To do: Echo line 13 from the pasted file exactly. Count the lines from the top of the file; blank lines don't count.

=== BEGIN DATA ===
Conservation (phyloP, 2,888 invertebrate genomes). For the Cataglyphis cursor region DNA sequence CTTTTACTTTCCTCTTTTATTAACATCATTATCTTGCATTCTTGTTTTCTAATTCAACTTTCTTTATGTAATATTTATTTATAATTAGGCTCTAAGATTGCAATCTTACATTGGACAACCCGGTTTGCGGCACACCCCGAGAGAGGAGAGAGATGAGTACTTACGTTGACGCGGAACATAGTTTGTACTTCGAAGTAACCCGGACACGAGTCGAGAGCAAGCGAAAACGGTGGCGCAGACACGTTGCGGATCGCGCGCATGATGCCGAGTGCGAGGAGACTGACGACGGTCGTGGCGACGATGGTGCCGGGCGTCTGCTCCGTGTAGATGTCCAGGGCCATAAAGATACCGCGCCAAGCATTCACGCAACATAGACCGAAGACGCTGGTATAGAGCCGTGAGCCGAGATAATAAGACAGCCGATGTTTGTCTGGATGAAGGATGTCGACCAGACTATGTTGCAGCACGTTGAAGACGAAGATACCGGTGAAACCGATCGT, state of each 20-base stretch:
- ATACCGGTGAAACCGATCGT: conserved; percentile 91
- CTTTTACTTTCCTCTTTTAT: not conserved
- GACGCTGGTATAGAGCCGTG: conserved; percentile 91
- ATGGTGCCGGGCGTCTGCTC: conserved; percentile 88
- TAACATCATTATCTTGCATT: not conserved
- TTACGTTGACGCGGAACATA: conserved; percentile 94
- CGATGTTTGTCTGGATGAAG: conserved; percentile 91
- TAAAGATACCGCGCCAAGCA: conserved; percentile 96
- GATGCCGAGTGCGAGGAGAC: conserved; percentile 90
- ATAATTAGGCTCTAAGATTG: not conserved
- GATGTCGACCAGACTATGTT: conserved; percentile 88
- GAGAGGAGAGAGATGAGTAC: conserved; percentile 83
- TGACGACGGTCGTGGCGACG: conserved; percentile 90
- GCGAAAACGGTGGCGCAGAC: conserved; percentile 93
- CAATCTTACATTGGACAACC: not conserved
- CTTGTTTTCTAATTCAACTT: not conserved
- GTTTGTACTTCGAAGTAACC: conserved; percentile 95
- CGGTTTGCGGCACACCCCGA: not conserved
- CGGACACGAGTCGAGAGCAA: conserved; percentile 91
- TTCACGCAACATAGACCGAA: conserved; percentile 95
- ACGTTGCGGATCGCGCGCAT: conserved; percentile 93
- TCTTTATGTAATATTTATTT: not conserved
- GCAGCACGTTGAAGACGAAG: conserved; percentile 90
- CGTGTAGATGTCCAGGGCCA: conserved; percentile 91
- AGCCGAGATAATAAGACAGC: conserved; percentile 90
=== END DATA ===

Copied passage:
- GAGAGGAGAGAGATGAGTAC: conserved; percentile 83